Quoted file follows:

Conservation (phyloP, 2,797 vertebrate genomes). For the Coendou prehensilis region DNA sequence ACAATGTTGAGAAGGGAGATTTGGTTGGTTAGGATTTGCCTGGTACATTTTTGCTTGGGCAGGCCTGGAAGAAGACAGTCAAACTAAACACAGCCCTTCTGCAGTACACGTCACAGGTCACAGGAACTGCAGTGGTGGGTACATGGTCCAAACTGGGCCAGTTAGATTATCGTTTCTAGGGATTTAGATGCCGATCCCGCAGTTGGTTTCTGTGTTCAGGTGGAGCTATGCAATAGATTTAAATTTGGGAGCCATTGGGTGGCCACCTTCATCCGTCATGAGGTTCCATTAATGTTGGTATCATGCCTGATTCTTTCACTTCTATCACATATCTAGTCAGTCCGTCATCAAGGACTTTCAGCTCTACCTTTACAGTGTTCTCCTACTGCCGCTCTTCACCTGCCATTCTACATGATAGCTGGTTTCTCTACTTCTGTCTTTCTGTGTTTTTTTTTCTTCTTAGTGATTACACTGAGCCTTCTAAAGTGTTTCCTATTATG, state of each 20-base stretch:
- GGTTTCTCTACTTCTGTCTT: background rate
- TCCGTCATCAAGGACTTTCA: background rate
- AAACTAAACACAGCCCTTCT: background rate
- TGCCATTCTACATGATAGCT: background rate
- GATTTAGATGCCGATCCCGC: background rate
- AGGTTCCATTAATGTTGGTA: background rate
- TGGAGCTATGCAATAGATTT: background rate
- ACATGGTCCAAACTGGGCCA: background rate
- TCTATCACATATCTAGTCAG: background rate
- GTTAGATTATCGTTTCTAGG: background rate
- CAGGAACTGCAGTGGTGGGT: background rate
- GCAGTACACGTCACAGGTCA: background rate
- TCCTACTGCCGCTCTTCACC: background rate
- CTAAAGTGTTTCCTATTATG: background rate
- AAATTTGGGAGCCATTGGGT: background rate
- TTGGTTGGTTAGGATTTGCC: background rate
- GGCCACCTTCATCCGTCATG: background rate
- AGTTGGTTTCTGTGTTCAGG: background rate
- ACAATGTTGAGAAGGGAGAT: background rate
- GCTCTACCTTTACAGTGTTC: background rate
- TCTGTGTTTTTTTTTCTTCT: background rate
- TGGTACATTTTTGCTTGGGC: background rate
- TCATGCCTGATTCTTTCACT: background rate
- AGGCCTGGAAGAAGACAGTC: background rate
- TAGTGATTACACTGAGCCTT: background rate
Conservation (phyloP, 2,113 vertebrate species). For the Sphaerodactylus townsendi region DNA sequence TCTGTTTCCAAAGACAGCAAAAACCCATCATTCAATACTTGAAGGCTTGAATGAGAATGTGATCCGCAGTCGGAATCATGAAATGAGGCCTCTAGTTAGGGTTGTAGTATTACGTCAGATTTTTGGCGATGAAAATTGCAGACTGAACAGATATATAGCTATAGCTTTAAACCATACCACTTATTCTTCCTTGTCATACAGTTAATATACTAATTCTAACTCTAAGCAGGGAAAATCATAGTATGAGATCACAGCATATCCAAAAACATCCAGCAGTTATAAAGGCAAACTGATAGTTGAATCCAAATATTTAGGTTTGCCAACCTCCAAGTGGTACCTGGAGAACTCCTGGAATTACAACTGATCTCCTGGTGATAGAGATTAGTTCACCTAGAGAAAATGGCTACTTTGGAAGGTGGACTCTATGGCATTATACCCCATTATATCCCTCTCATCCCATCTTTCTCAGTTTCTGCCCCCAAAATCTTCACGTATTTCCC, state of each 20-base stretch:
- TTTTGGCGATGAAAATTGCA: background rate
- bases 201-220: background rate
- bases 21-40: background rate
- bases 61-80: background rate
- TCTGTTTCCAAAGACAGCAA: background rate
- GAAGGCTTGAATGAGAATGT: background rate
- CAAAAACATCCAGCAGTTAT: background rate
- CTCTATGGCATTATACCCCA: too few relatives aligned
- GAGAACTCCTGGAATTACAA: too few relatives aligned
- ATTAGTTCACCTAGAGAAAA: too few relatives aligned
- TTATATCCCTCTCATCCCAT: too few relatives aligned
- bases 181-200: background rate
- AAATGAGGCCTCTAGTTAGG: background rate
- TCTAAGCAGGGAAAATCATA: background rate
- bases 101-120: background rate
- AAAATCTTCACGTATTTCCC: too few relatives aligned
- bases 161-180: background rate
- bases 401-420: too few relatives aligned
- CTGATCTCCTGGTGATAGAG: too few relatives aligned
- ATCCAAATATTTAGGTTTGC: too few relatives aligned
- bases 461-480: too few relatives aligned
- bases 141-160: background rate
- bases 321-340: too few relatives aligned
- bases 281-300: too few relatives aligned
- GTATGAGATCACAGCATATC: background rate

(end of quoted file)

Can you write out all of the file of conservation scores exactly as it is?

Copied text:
Conservation (phyloP, 2,797 vertebrate genomes). For the Coendou prehensilis region DNA sequence ACAATGTTGAGAAGGGAGATTTGGTTGGTTAGGATTTGCCTGGTACATTTTTGCTTGGGCAGGCCTGGAAGAAGACAGTCAAACTAAACACAGCCCTTCTGCAGTACACGTCACAGGTCACAGGAACTGCAGTGGTGGGTACATGGTCCAAACTGGGCCAGTTAGATTATCGTTTCTAGGGATTTAGATGCCGATCCCGCAGTTGGTTTCTGTGTTCAGGTGGAGCTATGCAATAGATTTAAATTTGGGAGCCATTGGGTGGCCACCTTCATCCGTCATGAGGTTCCATTAATGTTGGTATCATGCCTGATTCTTTCACTTCTATCACATATCTAGTCAGTCCGTCATCAAGGACTTTCAGCTCTACCTTTACAGTGTTCTCCTACTGCCGCTCTTCACCTGCCATTCTACATGATAGCTGGTTTCTCTACTTCTGTCTTTCTGTGTTTTTTTTTCTTCTTAGTGATTACACTGAGCCTTCTAAAGTGTTTCCTATTATG, state of each 20-base stretch:
- GGTTTCTCTACTTCTGTCTT: background rate
- TCCGTCATCAAGGACTTTCA: background rate
- AAACTAAACACAGCCCTTCT: background rate
- TGCCATTCTACATGATAGCT: background rate
- GATTTAGATGCCGATCCCGC: background rate
- AGGTTCCATTAATGTTGGTA: background rate
- TGGAGCTATGCAATAGATTT: background rate
- ACATGGTCCAAACTGGGCCA: background rate
- TCTATCACATATCTAGTCAG: background rate
- GTTAGATTATCGTTTCTAGG: background rate
- CAGGAACTGCAGTGGTGGGT: background rate
- GCAGTACACGTCACAGGTCA: background rate
- TCCTACTGCCGCTCTTCACC: background rate
- CTAAAGTGTTTCCTATTATG: background rate
- AAATTTGGGAGCCATTGGGT: background rate
- TTGGTTGGTTAGGATTTGCC: background rate
- GGCCACCTTCATCCGTCATG: background rate
- AGTTGGTTTCTGTGTTCAGG: background rate
- ACAATGTTGAGAAGGGAGAT: background rate
- GCTCTACCTTTACAGTGTTC: background rate
- TCTGTGTTTTTTTTTCTTCT: background rate
- TGGTACATTTTTGCTTGGGC: background rate
- TCATGCCTGATTCTTTCACT: background rate
- AGGCCTGGAAGAAGACAGTC: background rate
- TAGTGATTACACTGAGCCTT: background rate
Conservation (phyloP, 2,113 vertebrate species). For the Sphaerodactylus townsendi region DNA sequence TCTGTTTCCAAAGACAGCAAAAACCCATCATTCAATACTTGAAGGCTTGAATGAGAATGTGATCCGCAGTCGGAATCATGAAATGAGGCCTCTAGTTAGGGTTGTAGTATTACGTCAGATTTTTGGCGATGAAAATTGCAGACTGAACAGATATATAGCTATAGCTTTAAACCATACCACTTATTCTTCCTTGTCATACAGTTAATATACTAATTCTAACTCTAAGCAGGGAAAATCATAGTATGAGATCACAGCATATCCAAAAACATCCAGCAGTTATAAAGGCAAACTGATAGTTGAATCCAAATATTTAGGTTTGCCAACCTCCAAGTGGTACCTGGAGAACTCCTGGAATTACAACTGATCTCCTGGTGATAGAGATTAGTTCACCTAGAGAAAATGGCTACTTTGGAAGGTGGACTCTATGGCATTATACCCCATTATATCCCTCTCATCCCATCTTTCTCAGTTTCTGCCCCCAAAATCTTCACGTATTTCCC, state of each 20-base stretch:
- TTTTGGCGATGAAAATTGCA: background rate
- bases 201-220: background rate
- bases 21-40: background rate
- bases 61-80: background rate
- TCTGTTTCCAAAGACAGCAA: background rate
- GAAGGCTTGAATGAGAATGT: background rate
- CAAAAACATCCAGCAGTTAT: background rate
- CTCTATGGCATTATACCCCA: too few relatives aligned
- GAGAACTCCTGGAATTACAA: too few relatives aligned
- ATTAGTTCACCTAGAGAAAA: too few relatives aligned
- TTATATCCCTCTCATCCCAT: too few relatives aligned
- bases 181-200: background rate
- AAATGAGGCCTCTAGTTAGG: background rate
- TCTAAGCAGGGAAAATCATA: background rate
- bases 101-120: background rate
- AAAATCTTCACGTATTTCCC: too few relatives aligned
- bases 161-180: background rate
- bases 401-420: too few relatives aligned
- CTGATCTCCTGGTGATAGAG: too few relatives aligned
- ATCCAAATATTTAGGTTTGC: too few relatives aligned
- bases 461-480: too few relatives aligned
- bases 141-160: background rate
- bases 321-340: too few relatives aligned
- bases 281-300: too few relatives aligned
- GTATGAGATCACAGCATATC: background rate